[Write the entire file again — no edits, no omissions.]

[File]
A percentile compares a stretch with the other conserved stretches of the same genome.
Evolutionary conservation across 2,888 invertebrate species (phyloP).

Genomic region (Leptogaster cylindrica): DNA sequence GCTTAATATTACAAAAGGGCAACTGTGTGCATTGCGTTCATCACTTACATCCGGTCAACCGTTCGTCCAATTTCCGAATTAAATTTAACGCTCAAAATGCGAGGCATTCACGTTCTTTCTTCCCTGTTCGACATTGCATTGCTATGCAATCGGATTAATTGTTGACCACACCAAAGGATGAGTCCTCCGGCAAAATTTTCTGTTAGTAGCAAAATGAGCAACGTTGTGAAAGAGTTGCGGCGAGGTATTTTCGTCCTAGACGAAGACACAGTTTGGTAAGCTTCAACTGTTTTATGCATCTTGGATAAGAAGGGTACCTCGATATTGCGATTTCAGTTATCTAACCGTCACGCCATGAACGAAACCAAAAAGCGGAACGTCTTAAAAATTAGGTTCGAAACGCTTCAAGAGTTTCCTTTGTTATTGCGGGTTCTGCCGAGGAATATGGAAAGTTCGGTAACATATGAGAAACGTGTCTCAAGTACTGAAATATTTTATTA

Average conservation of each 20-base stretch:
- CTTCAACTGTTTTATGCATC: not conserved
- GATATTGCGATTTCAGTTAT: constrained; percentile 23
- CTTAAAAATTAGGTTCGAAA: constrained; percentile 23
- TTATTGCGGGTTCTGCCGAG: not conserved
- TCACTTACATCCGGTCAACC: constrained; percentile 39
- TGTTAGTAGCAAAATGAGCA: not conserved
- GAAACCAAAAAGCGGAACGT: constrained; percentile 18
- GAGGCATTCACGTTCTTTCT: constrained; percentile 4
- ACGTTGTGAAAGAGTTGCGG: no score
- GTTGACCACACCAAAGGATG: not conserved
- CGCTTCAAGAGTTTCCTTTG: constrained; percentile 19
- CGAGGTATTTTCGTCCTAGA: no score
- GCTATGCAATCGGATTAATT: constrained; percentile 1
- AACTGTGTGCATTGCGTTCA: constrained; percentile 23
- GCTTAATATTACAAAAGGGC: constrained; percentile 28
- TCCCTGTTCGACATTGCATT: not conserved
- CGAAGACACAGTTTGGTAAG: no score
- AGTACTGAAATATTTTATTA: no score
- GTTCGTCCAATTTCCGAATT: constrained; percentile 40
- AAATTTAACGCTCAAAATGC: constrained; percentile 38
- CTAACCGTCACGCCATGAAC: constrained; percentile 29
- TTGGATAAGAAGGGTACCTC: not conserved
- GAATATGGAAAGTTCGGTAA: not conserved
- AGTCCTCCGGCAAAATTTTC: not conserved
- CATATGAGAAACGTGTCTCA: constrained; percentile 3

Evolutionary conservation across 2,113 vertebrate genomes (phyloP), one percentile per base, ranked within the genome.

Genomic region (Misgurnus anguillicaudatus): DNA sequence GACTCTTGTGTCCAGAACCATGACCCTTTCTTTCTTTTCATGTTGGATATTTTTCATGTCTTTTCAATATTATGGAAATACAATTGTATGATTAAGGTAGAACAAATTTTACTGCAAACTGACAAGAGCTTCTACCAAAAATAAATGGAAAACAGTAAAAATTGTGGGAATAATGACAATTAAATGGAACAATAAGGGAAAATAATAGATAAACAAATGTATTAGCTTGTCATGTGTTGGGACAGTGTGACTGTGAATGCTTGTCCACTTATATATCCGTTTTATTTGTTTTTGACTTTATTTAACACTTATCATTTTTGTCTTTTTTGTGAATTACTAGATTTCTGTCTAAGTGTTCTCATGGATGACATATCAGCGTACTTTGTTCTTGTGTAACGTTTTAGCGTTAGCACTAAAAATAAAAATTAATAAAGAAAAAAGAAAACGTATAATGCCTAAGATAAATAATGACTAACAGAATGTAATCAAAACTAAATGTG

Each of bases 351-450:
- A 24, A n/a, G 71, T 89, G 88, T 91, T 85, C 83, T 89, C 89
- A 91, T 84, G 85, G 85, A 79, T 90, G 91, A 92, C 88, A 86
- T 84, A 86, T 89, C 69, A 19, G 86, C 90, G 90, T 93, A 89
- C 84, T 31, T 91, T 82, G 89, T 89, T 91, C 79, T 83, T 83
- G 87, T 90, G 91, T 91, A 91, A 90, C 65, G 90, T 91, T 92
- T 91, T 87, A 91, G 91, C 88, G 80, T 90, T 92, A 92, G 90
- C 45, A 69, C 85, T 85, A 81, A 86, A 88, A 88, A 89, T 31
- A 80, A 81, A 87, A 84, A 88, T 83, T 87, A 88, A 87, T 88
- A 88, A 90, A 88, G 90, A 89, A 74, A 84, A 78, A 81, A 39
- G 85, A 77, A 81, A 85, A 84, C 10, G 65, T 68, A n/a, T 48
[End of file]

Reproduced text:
A percentile compares a stretch with the other conserved stretches of the same genome.
Evolutionary conservation across 2,888 invertebrate species (phyloP).

Genomic region (Leptogaster cylindrica): DNA sequence GCTTAATATTACAAAAGGGCAACTGTGTGCATTGCGTTCATCACTTACATCCGGTCAACCGTTCGTCCAATTTCCGAATTAAATTTAACGCTCAAAATGCGAGGCATTCACGTTCTTTCTTCCCTGTTCGACATTGCATTGCTATGCAATCGGATTAATTGTTGACCACACCAAAGGATGAGTCCTCCGGCAAAATTTTCTGTTAGTAGCAAAATGAGCAACGTTGTGAAAGAGTTGCGGCGAGGTATTTTCGTCCTAGACGAAGACACAGTTTGGTAAGCTTCAACTGTTTTATGCATCTTGGATAAGAAGGGTACCTCGATATTGCGATTTCAGTTATCTAACCGTCACGCCATGAACGAAACCAAAAAGCGGAACGTCTTAAAAATTAGGTTCGAAACGCTTCAAGAGTTTCCTTTGTTATTGCGGGTTCTGCCGAGGAATATGGAAAGTTCGGTAACATATGAGAAACGTGTCTCAAGTACTGAAATATTTTATTA

Average conservation of each 20-base stretch:
- CTTCAACTGTTTTATGCATC: not conserved
- GATATTGCGATTTCAGTTAT: constrained; percentile 23
- CTTAAAAATTAGGTTCGAAA: constrained; percentile 23
- TTATTGCGGGTTCTGCCGAG: not conserved
- TCACTTACATCCGGTCAACC: constrained; percentile 39
- TGTTAGTAGCAAAATGAGCA: not conserved
- GAAACCAAAAAGCGGAACGT: constrained; percentile 18
- GAGGCATTCACGTTCTTTCT: constrained; percentile 4
- ACGTTGTGAAAGAGTTGCGG: no score
- GTTGACCACACCAAAGGATG: not conserved
- CGCTTCAAGAGTTTCCTTTG: constrained; percentile 19
- CGAGGTATTTTCGTCCTAGA: no score
- GCTATGCAATCGGATTAATT: constrained; percentile 1
- AACTGTGTGCATTGCGTTCA: constrained; percentile 23
- GCTTAATATTACAAAAGGGC: constrained; percentile 28
- TCCCTGTTCGACATTGCATT: not conserved
- CGAAGACACAGTTTGGTAAG: no score
- AGTACTGAAATATTTTATTA: no score
- GTTCGTCCAATTTCCGAATT: constrained; percentile 40
- AAATTTAACGCTCAAAATGC: constrained; percentile 38
- CTAACCGTCACGCCATGAAC: constrained; percentile 29
- TTGGATAAGAAGGGTACCTC: not conserved
- GAATATGGAAAGTTCGGTAA: not conserved
- AGTCCTCCGGCAAAATTTTC: not conserved
- CATATGAGAAACGTGTCTCA: constrained; percentile 3

Evolutionary conservation across 2,113 vertebrate genomes (phyloP), one percentile per base, ranked within the genome.

Genomic region (Misgurnus anguillicaudatus): DNA sequence GACTCTTGTGTCCAGAACCATGACCCTTTCTTTCTTTTCATGTTGGATATTTTTCATGTCTTTTCAATATTATGGAAATACAATTGTATGATTAAGGTAGAACAAATTTTACTGCAAACTGACAAGAGCTTCTACCAAAAATAAATGGAAAACAGTAAAAATTGTGGGAATAATGACAATTAAATGGAACAATAAGGGAAAATAATAGATAAACAAATGTATTAGCTTGTCATGTGTTGGGACAGTGTGACTGTGAATGCTTGTCCACTTATATATCCGTTTTATTTGTTTTTGACTTTATTTAACACTTATCATTTTTGTCTTTTTTGTGAATTACTAGATTTCTGTCTAAGTGTTCTCATGGATGACATATCAGCGTACTTTGTTCTTGTGTAACGTTTTAGCGTTAGCACTAAAAATAAAAATTAATAAAGAAAAAAGAAAACGTATAATGCCTAAGATAAATAATGACTAACAGAATGTAATCAAAACTAAATGTG

Each of bases 351-450:
- A 24, A n/a, G 71, T 89, G 88, T 91, T 85, C 83, T 89, C 89
- A 91, T 84, G 85, G 85, A 79, T 90, G 91, A 92, C 88, A 86
- T 84, A 86, T 89, C 69, A 19, G 86, C 90, G 90, T 93, A 89
- C 84, T 31, T 91, T 82, G 89, T 89, T 91, C 79, T 83, T 83
- G 87, T 90, G 91, T 91, A 91, A 90, C 65, G 90, T 91, T 92
- T 91, T 87, A 91, G 91, C 88, G 80, T 90, T 92, A 92, G 90
- C 45, A 69, C 85, T 85, A 81, A 86, A 88, A 88, A 89, T 31
- A 80, A 81, A 87, A 84, A 88, T 83, T 87, A 88, A 87, T 88
- A 88, A 90, A 88, G 90, A 89, A 74, A 84, A 78, A 81, A 39
- G 85, A 77, A 81, A 85, A 84, C 10, G 65, T 68, A n/a, T 48